In the shadow of the international military campaign against the Islamic State (IS), Shia militias are operating with impunity as they kidnap and murder hundreds of mostly-Sunni victims across the crumbling expanse of Iraq, according to researchers at Amnesty International.
In a report released Monday, investigators at the rights group compiled a litany of abuses in the Iraqi cities of Baghdad, Samarra, and Kirkuk that they attribute to Shia militias. The crimes range from mafia-like abductions to atrocities carried out in revenge for IS attacks.
The militias, who count tens of thousands of members among their ranks and are organized in military units, often operate with the tacit or overt consent of the government in Baghdad. Previously a scourge of American occupying forces and, at times, the regime of former Prime Minister Nuri al-Maliki, militias have been enlisted to take part in the government's shaky fight against IS. In many cases, they are seen wearing official uniforms belonging to Iraqi security forces and riding alongside them in patrols.
The group most familiar to Americans is likely the Baghdad-based Mahdi army of Shia cleric Muqtada al-Sadr. Officially disbanded in 2008, Sadr's forces are once again active under the name Saraya al-Salam, or the "Peace Brigade."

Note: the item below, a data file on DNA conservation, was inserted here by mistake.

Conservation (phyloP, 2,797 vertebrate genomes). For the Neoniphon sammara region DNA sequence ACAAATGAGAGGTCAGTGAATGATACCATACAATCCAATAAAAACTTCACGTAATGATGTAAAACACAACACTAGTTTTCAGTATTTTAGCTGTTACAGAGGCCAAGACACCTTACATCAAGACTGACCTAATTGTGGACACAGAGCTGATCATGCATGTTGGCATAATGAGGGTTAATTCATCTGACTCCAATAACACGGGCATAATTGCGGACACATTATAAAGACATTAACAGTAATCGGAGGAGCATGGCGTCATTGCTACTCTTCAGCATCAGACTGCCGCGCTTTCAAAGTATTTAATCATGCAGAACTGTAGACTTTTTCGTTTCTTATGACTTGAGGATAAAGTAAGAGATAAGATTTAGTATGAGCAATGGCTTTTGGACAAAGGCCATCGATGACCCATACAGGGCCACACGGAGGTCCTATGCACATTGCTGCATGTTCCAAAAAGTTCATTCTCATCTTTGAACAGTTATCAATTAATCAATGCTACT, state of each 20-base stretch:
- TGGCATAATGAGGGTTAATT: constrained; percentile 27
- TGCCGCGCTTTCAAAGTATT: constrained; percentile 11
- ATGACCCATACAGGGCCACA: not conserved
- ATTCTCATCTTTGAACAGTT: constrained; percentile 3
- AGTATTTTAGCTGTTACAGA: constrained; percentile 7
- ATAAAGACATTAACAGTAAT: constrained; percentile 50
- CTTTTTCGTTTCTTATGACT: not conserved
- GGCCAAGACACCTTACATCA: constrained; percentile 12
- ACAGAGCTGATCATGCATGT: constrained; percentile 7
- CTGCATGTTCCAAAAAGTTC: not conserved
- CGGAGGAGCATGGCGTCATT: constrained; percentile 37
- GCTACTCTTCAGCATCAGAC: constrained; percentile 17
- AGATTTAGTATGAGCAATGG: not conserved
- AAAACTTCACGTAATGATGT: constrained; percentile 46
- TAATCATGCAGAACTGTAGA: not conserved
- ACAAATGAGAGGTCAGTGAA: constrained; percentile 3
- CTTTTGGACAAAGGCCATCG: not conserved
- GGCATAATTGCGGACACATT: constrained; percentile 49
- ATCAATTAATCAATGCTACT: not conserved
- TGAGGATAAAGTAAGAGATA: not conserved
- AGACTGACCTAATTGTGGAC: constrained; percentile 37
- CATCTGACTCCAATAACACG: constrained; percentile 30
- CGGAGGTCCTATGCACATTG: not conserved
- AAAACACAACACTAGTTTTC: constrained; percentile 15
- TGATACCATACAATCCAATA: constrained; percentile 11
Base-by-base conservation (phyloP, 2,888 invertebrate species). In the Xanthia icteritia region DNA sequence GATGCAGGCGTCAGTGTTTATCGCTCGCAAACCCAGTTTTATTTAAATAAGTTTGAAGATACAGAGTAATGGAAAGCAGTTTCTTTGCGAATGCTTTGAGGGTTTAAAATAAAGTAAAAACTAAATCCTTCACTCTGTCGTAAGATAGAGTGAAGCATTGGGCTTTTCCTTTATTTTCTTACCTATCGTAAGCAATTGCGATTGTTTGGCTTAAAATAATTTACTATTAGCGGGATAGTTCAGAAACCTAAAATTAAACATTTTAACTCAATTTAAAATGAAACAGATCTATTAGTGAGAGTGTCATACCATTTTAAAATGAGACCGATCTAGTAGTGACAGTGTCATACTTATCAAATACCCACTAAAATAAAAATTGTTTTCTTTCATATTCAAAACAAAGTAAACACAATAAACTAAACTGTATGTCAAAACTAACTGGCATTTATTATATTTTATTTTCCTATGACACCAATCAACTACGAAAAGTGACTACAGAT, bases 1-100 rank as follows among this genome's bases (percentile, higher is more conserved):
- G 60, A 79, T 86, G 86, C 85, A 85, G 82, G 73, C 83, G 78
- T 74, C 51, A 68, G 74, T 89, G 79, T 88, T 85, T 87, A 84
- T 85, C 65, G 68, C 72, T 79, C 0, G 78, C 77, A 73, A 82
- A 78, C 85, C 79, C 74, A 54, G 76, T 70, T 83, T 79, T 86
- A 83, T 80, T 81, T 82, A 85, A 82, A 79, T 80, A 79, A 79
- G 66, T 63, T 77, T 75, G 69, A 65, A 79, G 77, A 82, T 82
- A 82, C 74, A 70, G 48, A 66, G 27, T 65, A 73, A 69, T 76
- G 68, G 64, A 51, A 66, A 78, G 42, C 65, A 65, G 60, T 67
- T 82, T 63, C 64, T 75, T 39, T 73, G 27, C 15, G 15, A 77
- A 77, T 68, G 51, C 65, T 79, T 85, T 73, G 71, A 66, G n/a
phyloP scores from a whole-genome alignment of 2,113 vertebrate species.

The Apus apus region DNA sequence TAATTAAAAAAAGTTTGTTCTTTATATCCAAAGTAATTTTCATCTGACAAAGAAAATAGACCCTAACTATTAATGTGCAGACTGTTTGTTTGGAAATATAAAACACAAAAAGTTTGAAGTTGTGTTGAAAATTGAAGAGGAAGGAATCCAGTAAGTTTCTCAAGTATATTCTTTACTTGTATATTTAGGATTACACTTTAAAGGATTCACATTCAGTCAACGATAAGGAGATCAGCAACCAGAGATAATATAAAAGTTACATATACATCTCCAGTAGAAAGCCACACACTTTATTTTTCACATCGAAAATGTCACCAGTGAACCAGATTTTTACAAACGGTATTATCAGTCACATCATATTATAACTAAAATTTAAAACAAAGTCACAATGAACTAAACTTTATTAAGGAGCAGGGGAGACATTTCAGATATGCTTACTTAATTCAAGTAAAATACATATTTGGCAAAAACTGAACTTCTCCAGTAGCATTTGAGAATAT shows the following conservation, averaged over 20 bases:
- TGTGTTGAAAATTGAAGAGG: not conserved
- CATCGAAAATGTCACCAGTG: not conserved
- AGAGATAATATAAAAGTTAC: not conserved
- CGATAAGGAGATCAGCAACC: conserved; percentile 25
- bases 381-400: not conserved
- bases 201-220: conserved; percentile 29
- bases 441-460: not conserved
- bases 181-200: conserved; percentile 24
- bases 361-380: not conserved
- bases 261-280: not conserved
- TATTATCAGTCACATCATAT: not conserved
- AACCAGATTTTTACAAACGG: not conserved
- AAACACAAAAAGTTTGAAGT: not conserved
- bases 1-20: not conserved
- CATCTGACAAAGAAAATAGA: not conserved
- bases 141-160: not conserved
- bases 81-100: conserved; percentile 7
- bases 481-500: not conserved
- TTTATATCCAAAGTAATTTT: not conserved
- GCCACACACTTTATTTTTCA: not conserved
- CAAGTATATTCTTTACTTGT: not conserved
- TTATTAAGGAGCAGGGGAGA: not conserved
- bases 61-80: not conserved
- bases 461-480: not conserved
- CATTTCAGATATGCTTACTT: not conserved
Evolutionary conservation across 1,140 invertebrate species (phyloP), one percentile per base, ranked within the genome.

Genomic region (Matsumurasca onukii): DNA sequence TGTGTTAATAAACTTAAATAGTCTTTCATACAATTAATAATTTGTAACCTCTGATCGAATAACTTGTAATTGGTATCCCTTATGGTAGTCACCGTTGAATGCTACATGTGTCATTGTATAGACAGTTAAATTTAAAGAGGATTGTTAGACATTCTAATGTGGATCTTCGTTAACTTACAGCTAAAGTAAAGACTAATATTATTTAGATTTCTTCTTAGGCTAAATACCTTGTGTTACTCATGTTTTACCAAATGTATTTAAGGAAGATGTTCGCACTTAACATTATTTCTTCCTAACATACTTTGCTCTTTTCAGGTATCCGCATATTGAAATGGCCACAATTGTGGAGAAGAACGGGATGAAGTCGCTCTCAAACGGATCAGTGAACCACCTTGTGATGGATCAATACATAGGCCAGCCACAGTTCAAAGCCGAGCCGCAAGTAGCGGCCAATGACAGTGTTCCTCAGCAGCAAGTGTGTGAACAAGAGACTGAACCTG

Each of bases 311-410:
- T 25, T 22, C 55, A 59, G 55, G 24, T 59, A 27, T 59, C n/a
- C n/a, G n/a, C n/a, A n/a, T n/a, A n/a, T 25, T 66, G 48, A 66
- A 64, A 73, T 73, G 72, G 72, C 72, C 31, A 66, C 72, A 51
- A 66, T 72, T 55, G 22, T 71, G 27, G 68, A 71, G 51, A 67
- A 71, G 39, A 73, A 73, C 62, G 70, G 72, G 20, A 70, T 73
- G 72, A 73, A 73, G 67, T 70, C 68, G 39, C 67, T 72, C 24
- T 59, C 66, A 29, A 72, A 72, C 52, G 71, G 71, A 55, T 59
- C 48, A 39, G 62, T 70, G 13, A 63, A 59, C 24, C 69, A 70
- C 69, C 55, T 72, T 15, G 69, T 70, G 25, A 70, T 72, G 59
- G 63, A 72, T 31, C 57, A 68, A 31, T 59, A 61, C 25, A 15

Other groups, like the Badr Brigades, trace their roots to the 1980s, when they were first backed by the government of Shia-dominated Iran. The Asa'ib Ahl al-Haq (League of the Righteous), an offshoot of the Mahdi Army, is considered among the most powerful of the Shia militias, and reportedly maintains ties to members of Iran's Revolutionary Guard.
A spokesperson for Asa'ib Ahl al-Haq told reporters in June the militia's troops "are fighting side by side with the government's forces on all fronts," and openly admitted that they wore military uniforms, calling it "logical."
"There is a lot of close collaboration, these Shia militias are [sometimes] operating as formal Iraqi forces, wearing uniforms and driving military vehicles," Sunjeev Bery, Advocacy Director for Middle East and North Africa at Amnesty International, told VICE News. "It's difficult to know how much of the Iraqi central government's limited victories against ISIS are the result of the Shia militias, but they are a core part of the central government's strategy. That's what's most disturbing."
The case of Salem, a Baghdad businessman with nine children, illustrates the cynical approach of the militias. On the afternoon of July 15, Salem was reportedly kidnapped from a factory he owned about 20 miles from Baghdad. Salem's abductors contacted his family, and, after asking for $200,000, they eventually agreed on a $60,000 ransom in exchange for his freedom. Two weeks passed before his body was discovered among the corpses at Baghdad's morgue. "His head had been smashed and his hands were bound together with metal handcuffs," investigators wrote.
Salem's family told Amnesty that he had been arrested two weeks earlier, along with his son and brother, by members of the police and army who appeared in military vehicles, accompanied by a Shia man wearing a mask. The man told them to pay $30,000, which they bargained down to $27,000. That time, Salem was released.
It's unclear if Salem's kidnappers in each instance were linked, or if the second group of abductors even knew of his capture weeks earlier.